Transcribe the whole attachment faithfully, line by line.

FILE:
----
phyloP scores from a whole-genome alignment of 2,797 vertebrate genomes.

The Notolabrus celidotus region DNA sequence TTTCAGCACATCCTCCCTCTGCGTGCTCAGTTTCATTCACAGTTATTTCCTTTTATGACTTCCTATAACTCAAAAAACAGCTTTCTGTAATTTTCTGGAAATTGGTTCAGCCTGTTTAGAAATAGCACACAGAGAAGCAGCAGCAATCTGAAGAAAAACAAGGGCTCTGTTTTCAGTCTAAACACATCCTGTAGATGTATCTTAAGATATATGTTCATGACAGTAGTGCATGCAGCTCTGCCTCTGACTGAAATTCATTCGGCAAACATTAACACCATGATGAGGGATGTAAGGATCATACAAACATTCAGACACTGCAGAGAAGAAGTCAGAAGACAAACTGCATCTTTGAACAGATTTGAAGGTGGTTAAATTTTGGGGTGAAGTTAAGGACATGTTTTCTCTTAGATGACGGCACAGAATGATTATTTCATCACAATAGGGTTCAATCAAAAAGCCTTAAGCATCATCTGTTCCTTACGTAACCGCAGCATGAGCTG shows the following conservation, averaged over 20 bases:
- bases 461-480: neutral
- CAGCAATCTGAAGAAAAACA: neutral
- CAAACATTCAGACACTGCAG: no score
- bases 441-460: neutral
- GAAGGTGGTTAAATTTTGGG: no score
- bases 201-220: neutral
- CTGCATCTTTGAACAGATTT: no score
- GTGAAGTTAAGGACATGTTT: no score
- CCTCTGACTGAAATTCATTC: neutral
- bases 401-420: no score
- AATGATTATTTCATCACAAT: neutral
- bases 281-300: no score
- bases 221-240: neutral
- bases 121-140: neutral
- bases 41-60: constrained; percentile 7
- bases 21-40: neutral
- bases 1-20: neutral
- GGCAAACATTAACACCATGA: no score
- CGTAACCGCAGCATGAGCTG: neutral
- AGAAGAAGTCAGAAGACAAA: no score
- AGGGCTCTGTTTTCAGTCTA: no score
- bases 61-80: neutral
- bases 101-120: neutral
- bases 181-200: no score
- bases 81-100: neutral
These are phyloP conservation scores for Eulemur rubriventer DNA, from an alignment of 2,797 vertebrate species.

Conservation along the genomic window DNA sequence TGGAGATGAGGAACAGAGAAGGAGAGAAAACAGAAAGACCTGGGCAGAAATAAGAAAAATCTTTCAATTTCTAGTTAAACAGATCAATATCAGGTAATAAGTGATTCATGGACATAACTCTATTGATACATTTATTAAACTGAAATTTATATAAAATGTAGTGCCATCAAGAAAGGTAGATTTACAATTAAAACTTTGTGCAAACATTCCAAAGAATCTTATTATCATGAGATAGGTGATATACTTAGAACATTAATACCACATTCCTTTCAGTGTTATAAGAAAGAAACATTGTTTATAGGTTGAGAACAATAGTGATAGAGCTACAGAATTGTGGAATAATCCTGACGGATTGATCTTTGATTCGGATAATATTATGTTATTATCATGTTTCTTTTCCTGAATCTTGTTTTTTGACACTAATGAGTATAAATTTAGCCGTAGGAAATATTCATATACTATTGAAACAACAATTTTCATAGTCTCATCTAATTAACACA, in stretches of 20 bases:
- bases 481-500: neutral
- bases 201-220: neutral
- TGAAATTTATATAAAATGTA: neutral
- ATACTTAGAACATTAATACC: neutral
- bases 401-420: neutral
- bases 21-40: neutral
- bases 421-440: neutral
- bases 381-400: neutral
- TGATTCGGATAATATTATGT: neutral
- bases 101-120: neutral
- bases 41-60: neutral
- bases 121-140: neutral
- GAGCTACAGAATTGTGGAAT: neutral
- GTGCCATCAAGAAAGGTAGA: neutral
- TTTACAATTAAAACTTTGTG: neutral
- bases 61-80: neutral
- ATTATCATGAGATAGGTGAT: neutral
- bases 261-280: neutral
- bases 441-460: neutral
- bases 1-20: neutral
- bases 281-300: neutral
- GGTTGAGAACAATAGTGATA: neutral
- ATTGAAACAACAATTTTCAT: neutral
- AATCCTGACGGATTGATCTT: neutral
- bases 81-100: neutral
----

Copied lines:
phyloP scores from a whole-genome alignment of 2,797 vertebrate genomes.

The Notolabrus celidotus region DNA sequence TTTCAGCACATCCTCCCTCTGCGTGCTCAGTTTCATTCACAGTTATTTCCTTTTATGACTTCCTATAACTCAAAAAACAGCTTTCTGTAATTTTCTGGAAATTGGTTCAGCCTGTTTAGAAATAGCACACAGAGAAGCAGCAGCAATCTGAAGAAAAACAAGGGCTCTGTTTTCAGTCTAAACACATCCTGTAGATGTATCTTAAGATATATGTTCATGACAGTAGTGCATGCAGCTCTGCCTCTGACTGAAATTCATTCGGCAAACATTAACACCATGATGAGGGATGTAAGGATCATACAAACATTCAGACACTGCAGAGAAGAAGTCAGAAGACAAACTGCATCTTTGAACAGATTTGAAGGTGGTTAAATTTTGGGGTGAAGTTAAGGACATGTTTTCTCTTAGATGACGGCACAGAATGATTATTTCATCACAATAGGGTTCAATCAAAAAGCCTTAAGCATCATCTGTTCCTTACGTAACCGCAGCATGAGCTG shows the following conservation, averaged over 20 bases:
- bases 461-480: neutral
- CAGCAATCTGAAGAAAAACA: neutral
- CAAACATTCAGACACTGCAG: no score
- bases 441-460: neutral
- GAAGGTGGTTAAATTTTGGG: no score
- bases 201-220: neutral
- CTGCATCTTTGAACAGATTT: no score
- GTGAAGTTAAGGACATGTTT: no score
- CCTCTGACTGAAATTCATTC: neutral
- bases 401-420: no score
- AATGATTATTTCATCACAAT: neutral
- bases 281-300: no score
- bases 221-240: neutral
- bases 121-140: neutral
- bases 41-60: constrained; percentile 7
- bases 21-40: neutral
- bases 1-20: neutral
- GGCAAACATTAACACCATGA: no score
- CGTAACCGCAGCATGAGCTG: neutral
- AGAAGAAGTCAGAAGACAAA: no score
- AGGGCTCTGTTTTCAGTCTA: no score
- bases 61-80: neutral
- bases 101-120: neutral
- bases 181-200: no score
- bases 81-100: neutral
These are phyloP conservation scores for Eulemur rubriventer DNA, from an alignment of 2,797 vertebrate species.

Conservation along the genomic window DNA sequence TGGAGATGAGGAACAGAGAAGGAGAGAAAACAGAAAGACCTGGGCAGAAATAAGAAAAATCTTTCAATTTCTAGTTAAACAGATCAATATCAGGTAATAAGTGATTCATGGACATAACTCTATTGATACATTTATTAAACTGAAATTTATATAAAATGTAGTGCCATCAAGAAAGGTAGATTTACAATTAAAACTTTGTGCAAACATTCCAAAGAATCTTATTATCATGAGATAGGTGATATACTTAGAACATTAATACCACATTCCTTTCAGTGTTATAAGAAAGAAACATTGTTTATAGGTTGAGAACAATAGTGATAGAGCTACAGAATTGTGGAATAATCCTGACGGATTGATCTTTGATTCGGATAATATTATGTTATTATCATGTTTCTTTTCCTGAATCTTGTTTTTTGACACTAATGAGTATAAATTTAGCCGTAGGAAATATTCATATACTATTGAAACAACAATTTTCATAGTCTCATCTAATTAACACA, in stretches of 20 bases:
- bases 481-500: neutral
- bases 201-220: neutral
- TGAAATTTATATAAAATGTA: neutral
- ATACTTAGAACATTAATACC: neutral
- bases 401-420: neutral
- bases 21-40: neutral
- bases 421-440: neutral
- bases 381-400: neutral
- TGATTCGGATAATATTATGT: neutral
- bases 101-120: neutral
- bases 41-60: neutral
- bases 121-140: neutral
- GAGCTACAGAATTGTGGAAT: neutral
- GTGCCATCAAGAAAGGTAGA: neutral
- TTTACAATTAAAACTTTGTG: neutral
- bases 61-80: neutral
- ATTATCATGAGATAGGTGAT: neutral
- bases 261-280: neutral
- bases 441-460: neutral
- bases 1-20: neutral
- bases 281-300: neutral
- GGTTGAGAACAATAGTGATA: neutral
- ATTGAAACAACAATTTTCAT: neutral
- AATCCTGACGGATTGATCTT: neutral
- bases 81-100: neutral